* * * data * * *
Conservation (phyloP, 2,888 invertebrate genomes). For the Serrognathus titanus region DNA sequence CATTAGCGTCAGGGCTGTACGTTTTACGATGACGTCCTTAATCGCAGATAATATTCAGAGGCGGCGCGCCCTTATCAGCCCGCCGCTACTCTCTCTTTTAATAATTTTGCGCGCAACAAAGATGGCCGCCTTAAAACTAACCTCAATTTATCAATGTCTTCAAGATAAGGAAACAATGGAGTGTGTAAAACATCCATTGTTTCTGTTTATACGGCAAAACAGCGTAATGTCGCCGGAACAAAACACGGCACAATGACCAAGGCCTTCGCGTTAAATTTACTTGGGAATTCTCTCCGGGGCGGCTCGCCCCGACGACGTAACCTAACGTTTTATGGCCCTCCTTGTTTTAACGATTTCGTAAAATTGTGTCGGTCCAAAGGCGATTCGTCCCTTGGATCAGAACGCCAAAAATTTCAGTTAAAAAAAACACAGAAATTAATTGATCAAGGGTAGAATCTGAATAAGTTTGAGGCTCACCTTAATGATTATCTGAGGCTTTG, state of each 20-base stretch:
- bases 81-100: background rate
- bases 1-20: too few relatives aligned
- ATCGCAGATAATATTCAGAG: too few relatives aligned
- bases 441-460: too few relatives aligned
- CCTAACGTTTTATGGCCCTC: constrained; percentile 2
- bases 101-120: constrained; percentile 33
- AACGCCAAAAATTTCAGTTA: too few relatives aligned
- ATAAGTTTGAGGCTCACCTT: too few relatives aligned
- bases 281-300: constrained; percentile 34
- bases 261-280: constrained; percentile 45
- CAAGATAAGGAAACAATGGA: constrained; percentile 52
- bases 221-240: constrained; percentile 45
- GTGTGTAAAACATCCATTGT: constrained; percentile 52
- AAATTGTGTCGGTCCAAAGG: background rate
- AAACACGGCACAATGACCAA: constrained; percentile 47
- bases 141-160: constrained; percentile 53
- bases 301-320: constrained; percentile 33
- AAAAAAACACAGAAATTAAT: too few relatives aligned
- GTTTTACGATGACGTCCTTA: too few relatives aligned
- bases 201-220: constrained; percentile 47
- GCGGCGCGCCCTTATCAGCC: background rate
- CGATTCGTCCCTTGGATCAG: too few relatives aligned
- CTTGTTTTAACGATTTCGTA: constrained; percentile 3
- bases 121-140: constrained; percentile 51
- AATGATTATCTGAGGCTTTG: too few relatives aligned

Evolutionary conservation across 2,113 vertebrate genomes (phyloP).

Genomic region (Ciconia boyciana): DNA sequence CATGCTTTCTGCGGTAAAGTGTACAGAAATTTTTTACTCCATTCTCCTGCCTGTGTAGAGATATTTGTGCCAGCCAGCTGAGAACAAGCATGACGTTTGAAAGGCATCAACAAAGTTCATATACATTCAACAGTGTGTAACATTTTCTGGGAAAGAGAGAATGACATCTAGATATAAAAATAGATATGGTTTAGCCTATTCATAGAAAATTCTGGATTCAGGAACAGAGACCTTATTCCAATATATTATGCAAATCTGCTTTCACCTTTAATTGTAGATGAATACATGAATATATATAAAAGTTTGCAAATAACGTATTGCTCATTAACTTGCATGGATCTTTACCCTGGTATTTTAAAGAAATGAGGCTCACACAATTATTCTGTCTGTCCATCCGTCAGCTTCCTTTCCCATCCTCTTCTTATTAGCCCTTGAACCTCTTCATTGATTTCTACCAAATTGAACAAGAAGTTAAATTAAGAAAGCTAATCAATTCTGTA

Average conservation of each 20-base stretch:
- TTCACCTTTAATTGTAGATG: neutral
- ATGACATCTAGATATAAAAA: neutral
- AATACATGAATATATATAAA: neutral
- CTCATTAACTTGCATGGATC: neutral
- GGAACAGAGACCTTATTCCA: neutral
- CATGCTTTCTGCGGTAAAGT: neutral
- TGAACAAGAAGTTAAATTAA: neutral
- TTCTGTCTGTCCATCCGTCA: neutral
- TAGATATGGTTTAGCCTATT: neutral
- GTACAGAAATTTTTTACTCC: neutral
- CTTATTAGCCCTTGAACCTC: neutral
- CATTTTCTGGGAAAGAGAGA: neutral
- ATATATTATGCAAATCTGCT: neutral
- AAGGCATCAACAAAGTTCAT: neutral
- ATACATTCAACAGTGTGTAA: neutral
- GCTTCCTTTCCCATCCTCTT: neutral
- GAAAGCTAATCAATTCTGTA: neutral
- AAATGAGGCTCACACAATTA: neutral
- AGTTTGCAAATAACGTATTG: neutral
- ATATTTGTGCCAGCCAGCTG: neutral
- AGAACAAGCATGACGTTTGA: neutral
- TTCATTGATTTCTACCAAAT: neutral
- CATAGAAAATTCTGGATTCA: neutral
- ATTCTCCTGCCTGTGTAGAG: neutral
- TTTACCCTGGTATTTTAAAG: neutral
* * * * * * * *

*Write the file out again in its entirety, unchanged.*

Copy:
Conservation (phyloP, 2,888 invertebrate genomes). For the Serrognathus titanus region DNA sequence CATTAGCGTCAGGGCTGTACGTTTTACGATGACGTCCTTAATCGCAGATAATATTCAGAGGCGGCGCGCCCTTATCAGCCCGCCGCTACTCTCTCTTTTAATAATTTTGCGCGCAACAAAGATGGCCGCCTTAAAACTAACCTCAATTTATCAATGTCTTCAAGATAAGGAAACAATGGAGTGTGTAAAACATCCATTGTTTCTGTTTATACGGCAAAACAGCGTAATGTCGCCGGAACAAAACACGGCACAATGACCAAGGCCTTCGCGTTAAATTTACTTGGGAATTCTCTCCGGGGCGGCTCGCCCCGACGACGTAACCTAACGTTTTATGGCCCTCCTTGTTTTAACGATTTCGTAAAATTGTGTCGGTCCAAAGGCGATTCGTCCCTTGGATCAGAACGCCAAAAATTTCAGTTAAAAAAAACACAGAAATTAATTGATCAAGGGTAGAATCTGAATAAGTTTGAGGCTCACCTTAATGATTATCTGAGGCTTTG, state of each 20-base stretch:
- bases 81-100: background rate
- bases 1-20: too few relatives aligned
- ATCGCAGATAATATTCAGAG: too few relatives aligned
- bases 441-460: too few relatives aligned
- CCTAACGTTTTATGGCCCTC: constrained; percentile 2
- bases 101-120: constrained; percentile 33
- AACGCCAAAAATTTCAGTTA: too few relatives aligned
- ATAAGTTTGAGGCTCACCTT: too few relatives aligned
- bases 281-300: constrained; percentile 34
- bases 261-280: constrained; percentile 45
- CAAGATAAGGAAACAATGGA: constrained; percentile 52
- bases 221-240: constrained; percentile 45
- GTGTGTAAAACATCCATTGT: constrained; percentile 52
- AAATTGTGTCGGTCCAAAGG: background rate
- AAACACGGCACAATGACCAA: constrained; percentile 47
- bases 141-160: constrained; percentile 53
- bases 301-320: constrained; percentile 33
- AAAAAAACACAGAAATTAAT: too few relatives aligned
- GTTTTACGATGACGTCCTTA: too few relatives aligned
- bases 201-220: constrained; percentile 47
- GCGGCGCGCCCTTATCAGCC: background rate
- CGATTCGTCCCTTGGATCAG: too few relatives aligned
- CTTGTTTTAACGATTTCGTA: constrained; percentile 3
- bases 121-140: constrained; percentile 51
- AATGATTATCTGAGGCTTTG: too few relatives aligned

Evolutionary conservation across 2,113 vertebrate genomes (phyloP).

Genomic region (Ciconia boyciana): DNA sequence CATGCTTTCTGCGGTAAAGTGTACAGAAATTTTTTACTCCATTCTCCTGCCTGTGTAGAGATATTTGTGCCAGCCAGCTGAGAACAAGCATGACGTTTGAAAGGCATCAACAAAGTTCATATACATTCAACAGTGTGTAACATTTTCTGGGAAAGAGAGAATGACATCTAGATATAAAAATAGATATGGTTTAGCCTATTCATAGAAAATTCTGGATTCAGGAACAGAGACCTTATTCCAATATATTATGCAAATCTGCTTTCACCTTTAATTGTAGATGAATACATGAATATATATAAAAGTTTGCAAATAACGTATTGCTCATTAACTTGCATGGATCTTTACCCTGGTATTTTAAAGAAATGAGGCTCACACAATTATTCTGTCTGTCCATCCGTCAGCTTCCTTTCCCATCCTCTTCTTATTAGCCCTTGAACCTCTTCATTGATTTCTACCAAATTGAACAAGAAGTTAAATTAAGAAAGCTAATCAATTCTGTA

Average conservation of each 20-base stretch:
- TTCACCTTTAATTGTAGATG: neutral
- ATGACATCTAGATATAAAAA: neutral
- AATACATGAATATATATAAA: neutral
- CTCATTAACTTGCATGGATC: neutral
- GGAACAGAGACCTTATTCCA: neutral
- CATGCTTTCTGCGGTAAAGT: neutral
- TGAACAAGAAGTTAAATTAA: neutral
- TTCTGTCTGTCCATCCGTCA: neutral
- TAGATATGGTTTAGCCTATT: neutral
- GTACAGAAATTTTTTACTCC: neutral
- CTTATTAGCCCTTGAACCTC: neutral
- CATTTTCTGGGAAAGAGAGA: neutral
- ATATATTATGCAAATCTGCT: neutral
- AAGGCATCAACAAAGTTCAT: neutral
- ATACATTCAACAGTGTGTAA: neutral
- GCTTCCTTTCCCATCCTCTT: neutral
- GAAAGCTAATCAATTCTGTA: neutral
- AAATGAGGCTCACACAATTA: neutral
- AGTTTGCAAATAACGTATTG: neutral
- ATATTTGTGCCAGCCAGCTG: neutral
- AGAACAAGCATGACGTTTGA: neutral
- TTCATTGATTTCTACCAAAT: neutral
- CATAGAAAATTCTGGATTCA: neutral
- ATTCTCCTGCCTGTGTAGAG: neutral
- TTTACCCTGGTATTTTAAAG: neutral